A good, clean alpine route. Classic.
This route was really fun. Part of the allure for me and my partner was that there wasn't any good beta available. We just heard that it was wide and sustained. Because we didn't know any real beta we had to make our own rack decisions, figure out how to use/conserve gear, decide which crack to take on the headwall, and figure out how to break up pitches. My recommendation is to go climb the route without reading the beta below. It will be memorable.
P1. Start in the left facing corner finger crack(10+). Cross a shallow roof and transition to a right facing corner(5.10). This pitch is sustained for 190 feet. It eats up gear.
P2. Continue up and trend left. The start of this pitch is probably 5.9, but it eases up. 100 feet.
P3. Here you can see the main wide crack system above, but it is just a seam in front of you. We took the right side up some small edges and traversed left to a horn(5.10+). I think the correct way to go is up the left side wide crack, then traverse right to the crack(probably also 5.10 or 10+). Then continue up past a medium sized flake that doesn't feel real solid, and start up the main crack. We continued up this crack to some pods(used 2 #2 C4's and a #5 for belay in the pod). I think it ended up being about a 150 foot pitch.
P4. Continue up the main crack system that you are in. There are cracks on both sides of this crack. Continue up the main crack over a roof to an anchor belay(5.10).
P5. Continue straight up the crack, and over a bulge (5.10-). After the bulge, if you take some easier options on the right, you will find some sketchy loose big blocks. If you knock them off, they will funnel right down to the belay. Up higher there is a cool flake that you traverse under to the left. You can belay here, but we didn't. The a crack continues back right, and then up. We ran this pitch for 200 feet.
At the beginning of the 5th pitch you can go right to Escape From Poland.
P6. 40 feet of easy to top
Here you can decide to go right and up to the summit. Or, you can go back across ledges to rap slings and rap into the gully.
Start in the obvious left facing dihedral, 40 feet left of Positive Vibrations; follow the crack system to the top of the formation. It is a very natural line, and it would be hard to get off route. Expect about 6 pitches of eastern block, blue collar “fun”. If that’s what yer lookin’ for, you’ll find it up there.
Descent: Many options to rap neighboring routes exist and rapping off the backside of the formation can easily be accomplished with one 60m rope.
60m rope. Standard alpine rack, extra(s) #4 C4 Camalots, #5 C4 Camalot and micronuts would not go unused.
Leave the #6 C4 Camalot, big bros, and other trinkets at home, it ain’t that wide. Double knee Carhartt's recommended.
We brought (2) #4's, and that was sufficient. If you struggle with that size, bring extras. There are 40+ foot sections that just take #4. If you want to reduce the rack, bring single cams up to #1 Camalot.
|Comments on The Polish Route
|By Scott Bennett|
Aug 9, 2009
I haven't done the whole route, but if you've got extra time or the weather looks too crappy for a whole climb, the first pitch of this thing is great and currently has a fixed nut anchor. 2 60m ropes are required to get down.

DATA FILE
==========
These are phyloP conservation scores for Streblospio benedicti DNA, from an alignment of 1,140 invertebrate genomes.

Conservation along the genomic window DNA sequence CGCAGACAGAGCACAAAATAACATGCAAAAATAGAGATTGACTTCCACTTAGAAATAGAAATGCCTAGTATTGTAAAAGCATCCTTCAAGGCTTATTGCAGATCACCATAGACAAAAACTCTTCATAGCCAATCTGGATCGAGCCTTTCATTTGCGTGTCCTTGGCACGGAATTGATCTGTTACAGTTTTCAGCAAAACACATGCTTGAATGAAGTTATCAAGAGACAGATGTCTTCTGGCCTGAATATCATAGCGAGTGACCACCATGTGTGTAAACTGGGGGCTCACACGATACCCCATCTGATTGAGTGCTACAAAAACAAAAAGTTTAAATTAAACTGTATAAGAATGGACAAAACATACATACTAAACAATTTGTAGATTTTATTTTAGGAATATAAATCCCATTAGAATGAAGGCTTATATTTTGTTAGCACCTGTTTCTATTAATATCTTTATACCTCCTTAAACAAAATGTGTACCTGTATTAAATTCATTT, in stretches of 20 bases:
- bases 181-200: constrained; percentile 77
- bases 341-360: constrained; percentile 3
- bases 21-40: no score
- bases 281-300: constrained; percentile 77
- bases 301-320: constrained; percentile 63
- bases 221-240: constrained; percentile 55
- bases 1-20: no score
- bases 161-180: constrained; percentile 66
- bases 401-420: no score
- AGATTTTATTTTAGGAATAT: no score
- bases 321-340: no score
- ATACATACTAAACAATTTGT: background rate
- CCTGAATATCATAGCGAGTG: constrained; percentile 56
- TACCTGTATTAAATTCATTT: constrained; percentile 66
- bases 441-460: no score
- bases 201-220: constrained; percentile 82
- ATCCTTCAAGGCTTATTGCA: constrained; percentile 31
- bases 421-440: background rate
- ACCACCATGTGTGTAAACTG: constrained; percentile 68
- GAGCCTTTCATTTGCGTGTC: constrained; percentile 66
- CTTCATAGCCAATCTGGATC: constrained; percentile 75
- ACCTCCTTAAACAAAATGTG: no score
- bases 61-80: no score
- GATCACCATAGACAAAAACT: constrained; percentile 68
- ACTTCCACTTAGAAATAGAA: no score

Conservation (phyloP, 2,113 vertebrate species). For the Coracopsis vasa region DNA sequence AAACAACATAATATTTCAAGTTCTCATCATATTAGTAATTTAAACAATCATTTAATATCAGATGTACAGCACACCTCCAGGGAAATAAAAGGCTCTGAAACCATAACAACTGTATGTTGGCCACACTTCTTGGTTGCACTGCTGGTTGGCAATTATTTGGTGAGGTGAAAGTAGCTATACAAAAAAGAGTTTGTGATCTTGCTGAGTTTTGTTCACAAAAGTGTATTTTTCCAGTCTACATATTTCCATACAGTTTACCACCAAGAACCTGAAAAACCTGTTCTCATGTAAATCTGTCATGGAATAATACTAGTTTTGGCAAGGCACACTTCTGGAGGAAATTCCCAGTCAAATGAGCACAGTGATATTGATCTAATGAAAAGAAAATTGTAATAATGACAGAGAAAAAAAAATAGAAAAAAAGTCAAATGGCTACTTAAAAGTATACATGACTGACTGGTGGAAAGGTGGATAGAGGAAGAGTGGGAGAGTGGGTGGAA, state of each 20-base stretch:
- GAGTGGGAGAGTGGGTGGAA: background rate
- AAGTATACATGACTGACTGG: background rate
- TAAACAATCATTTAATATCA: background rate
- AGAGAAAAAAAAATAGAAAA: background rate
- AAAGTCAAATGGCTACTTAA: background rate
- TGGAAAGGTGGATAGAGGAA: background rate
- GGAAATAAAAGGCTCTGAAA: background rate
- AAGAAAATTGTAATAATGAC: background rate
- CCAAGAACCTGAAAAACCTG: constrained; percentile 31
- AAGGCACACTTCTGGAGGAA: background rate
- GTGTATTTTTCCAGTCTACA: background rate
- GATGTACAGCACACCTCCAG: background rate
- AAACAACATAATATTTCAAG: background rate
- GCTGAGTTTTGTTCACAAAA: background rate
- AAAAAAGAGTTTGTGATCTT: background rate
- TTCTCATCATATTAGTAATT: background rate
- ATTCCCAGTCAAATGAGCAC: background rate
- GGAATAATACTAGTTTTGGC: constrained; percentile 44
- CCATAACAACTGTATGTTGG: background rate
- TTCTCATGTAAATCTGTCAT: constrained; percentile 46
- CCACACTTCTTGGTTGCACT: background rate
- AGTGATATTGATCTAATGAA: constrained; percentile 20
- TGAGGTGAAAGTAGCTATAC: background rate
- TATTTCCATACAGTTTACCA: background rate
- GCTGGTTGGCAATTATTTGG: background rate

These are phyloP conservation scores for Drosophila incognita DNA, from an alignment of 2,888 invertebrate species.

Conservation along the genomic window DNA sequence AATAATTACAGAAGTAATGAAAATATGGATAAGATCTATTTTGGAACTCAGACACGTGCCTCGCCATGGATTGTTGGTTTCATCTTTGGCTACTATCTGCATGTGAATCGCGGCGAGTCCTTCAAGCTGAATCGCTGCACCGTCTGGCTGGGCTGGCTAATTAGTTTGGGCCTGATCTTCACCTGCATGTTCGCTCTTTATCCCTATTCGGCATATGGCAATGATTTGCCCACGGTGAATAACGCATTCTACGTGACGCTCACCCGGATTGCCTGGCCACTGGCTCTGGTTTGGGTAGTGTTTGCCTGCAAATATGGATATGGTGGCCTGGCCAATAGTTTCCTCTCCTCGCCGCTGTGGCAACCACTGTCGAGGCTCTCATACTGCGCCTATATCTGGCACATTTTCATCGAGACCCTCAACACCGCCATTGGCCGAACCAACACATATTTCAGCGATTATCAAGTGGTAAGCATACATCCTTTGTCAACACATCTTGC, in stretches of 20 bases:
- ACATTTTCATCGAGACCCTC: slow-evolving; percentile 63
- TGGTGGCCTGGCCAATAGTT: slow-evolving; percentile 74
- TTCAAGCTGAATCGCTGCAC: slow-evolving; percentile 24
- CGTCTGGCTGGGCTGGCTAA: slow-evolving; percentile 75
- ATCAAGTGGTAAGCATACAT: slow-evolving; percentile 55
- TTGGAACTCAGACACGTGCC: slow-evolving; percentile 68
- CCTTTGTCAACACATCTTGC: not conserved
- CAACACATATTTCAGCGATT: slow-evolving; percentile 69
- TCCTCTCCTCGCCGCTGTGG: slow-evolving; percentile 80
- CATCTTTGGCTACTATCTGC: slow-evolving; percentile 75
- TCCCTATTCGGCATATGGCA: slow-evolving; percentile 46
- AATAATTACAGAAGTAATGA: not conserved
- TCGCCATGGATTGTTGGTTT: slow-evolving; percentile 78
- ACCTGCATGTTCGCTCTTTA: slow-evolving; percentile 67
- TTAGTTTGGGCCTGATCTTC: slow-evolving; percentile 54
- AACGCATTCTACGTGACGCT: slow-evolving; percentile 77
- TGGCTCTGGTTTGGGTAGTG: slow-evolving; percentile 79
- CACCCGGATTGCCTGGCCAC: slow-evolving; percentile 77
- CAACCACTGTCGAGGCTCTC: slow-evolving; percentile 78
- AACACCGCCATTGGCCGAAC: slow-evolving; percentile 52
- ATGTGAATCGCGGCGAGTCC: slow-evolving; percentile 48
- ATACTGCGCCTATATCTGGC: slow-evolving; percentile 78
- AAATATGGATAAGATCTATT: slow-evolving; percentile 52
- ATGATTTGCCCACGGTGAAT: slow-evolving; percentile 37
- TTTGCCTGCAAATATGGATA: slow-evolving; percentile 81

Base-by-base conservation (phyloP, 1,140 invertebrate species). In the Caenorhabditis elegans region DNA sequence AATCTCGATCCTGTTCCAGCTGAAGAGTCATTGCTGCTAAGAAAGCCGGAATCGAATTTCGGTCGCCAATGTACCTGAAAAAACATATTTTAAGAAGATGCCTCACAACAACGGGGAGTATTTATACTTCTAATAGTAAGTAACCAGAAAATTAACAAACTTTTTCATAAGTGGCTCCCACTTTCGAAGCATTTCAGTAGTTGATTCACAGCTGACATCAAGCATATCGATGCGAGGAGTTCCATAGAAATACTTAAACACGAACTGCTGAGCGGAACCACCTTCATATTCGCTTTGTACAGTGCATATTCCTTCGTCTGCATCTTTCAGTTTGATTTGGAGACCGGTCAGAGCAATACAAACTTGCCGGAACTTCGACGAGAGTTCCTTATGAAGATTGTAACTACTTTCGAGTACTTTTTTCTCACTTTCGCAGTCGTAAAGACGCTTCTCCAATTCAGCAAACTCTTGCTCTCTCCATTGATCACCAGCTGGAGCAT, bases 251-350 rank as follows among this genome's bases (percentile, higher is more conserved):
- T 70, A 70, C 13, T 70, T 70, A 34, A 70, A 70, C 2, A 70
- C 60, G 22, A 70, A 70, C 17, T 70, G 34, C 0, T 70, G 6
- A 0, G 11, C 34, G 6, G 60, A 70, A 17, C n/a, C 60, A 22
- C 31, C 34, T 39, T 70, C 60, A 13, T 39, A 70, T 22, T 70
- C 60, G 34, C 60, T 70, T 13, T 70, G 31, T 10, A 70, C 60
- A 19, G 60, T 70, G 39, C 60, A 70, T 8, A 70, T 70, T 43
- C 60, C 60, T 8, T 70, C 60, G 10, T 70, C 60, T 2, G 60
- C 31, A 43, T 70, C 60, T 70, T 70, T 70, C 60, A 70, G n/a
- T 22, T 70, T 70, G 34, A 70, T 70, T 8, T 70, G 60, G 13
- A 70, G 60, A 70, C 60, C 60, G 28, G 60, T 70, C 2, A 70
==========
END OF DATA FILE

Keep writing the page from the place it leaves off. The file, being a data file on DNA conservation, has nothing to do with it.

|By Neil Kauffman|
Aug 29, 2010
Excellent line! You can rap the route to the left, Blowhard (IV 800ft 5.12+), with one 70m rope from the big ledge at the top of the Polish route. Two #4's and one #5 Camalot felt nice...
Jul 12, 2011
This is an EXCELLENT route.
The first pitch is a bit scrappy at the start, but the pro is plentiful and bomber.
The third pitch has a 4" off-width that emerges after a bit of stemming trickery, but this o/w should not scare you, because you can fiddle in good small stuff off to the edge.
Rack-- doubles in camalots from .3 to #4, smallish wires. You don't need a ton of slings.
At the top of the first pitch (which can be broken into 2 if you don't have loads of gear) there is a bail station. At the top of the second, you will see a rap anchor off to your left about 15 feet. One 60m rap leftward gets you to the ground. There is a gear-free belay (slings) off a flake in a pod atop P3.
Aug 29, 2012
rating: 5.10b 6a+ 19 VII- E2 5b
Climbed the Polish to Escape from Poland with my friend Matt last week. Found the climbing to be classic and the off-widthing really friendly for the grade. We brought 2 #4 camalots and a #5. I think it would be no problem for a single 4, single 5 or even two 4s. With some creativity the anchor in the middle of the offwidth can be built without using any big gear. The Escape from Poland was rad and definitely added to the climb, being significantly more "western" than the Polish proper.
From: Oakland, Ca
Oct 1, 2012
rating: 5.10+ 6b+ 21 VII+ E3 5b
Pitches 1 and 2, and also 3 and 4 can be linked by stretching an 80M rope. We suffered almost no drag, and you can skip the belay in the middle of the ow and climb splitter heaven forever!
|By Vlad S|
Jun 5, 2013
rating: 5.10+ 6b+ 21 VII+ E3 5b
Previous comment by snowhazed makes a lot of sense. It's a pity if you have to break up the flow of climbing the double cracks by building a hanging belay in middle. There's not even a tiny stance there. I climbed "the escape" and the Iron Curtain roof felt like the hardest pitch on the route (11a in my opinion), although none are easy and everything is quite sustained. We had doubles to #3 and just one #4 on our rack and it felt more than sufficient with some gear bumping. The most valuable beta for this route is whoever leads the first pitch should start up not burdened with too much clothes. That one really warms you up and there's no good stance to take anything off (-; I was completely frozen in the morning, but half way up the pitch had to drop my jacket down and have my partner bring it up.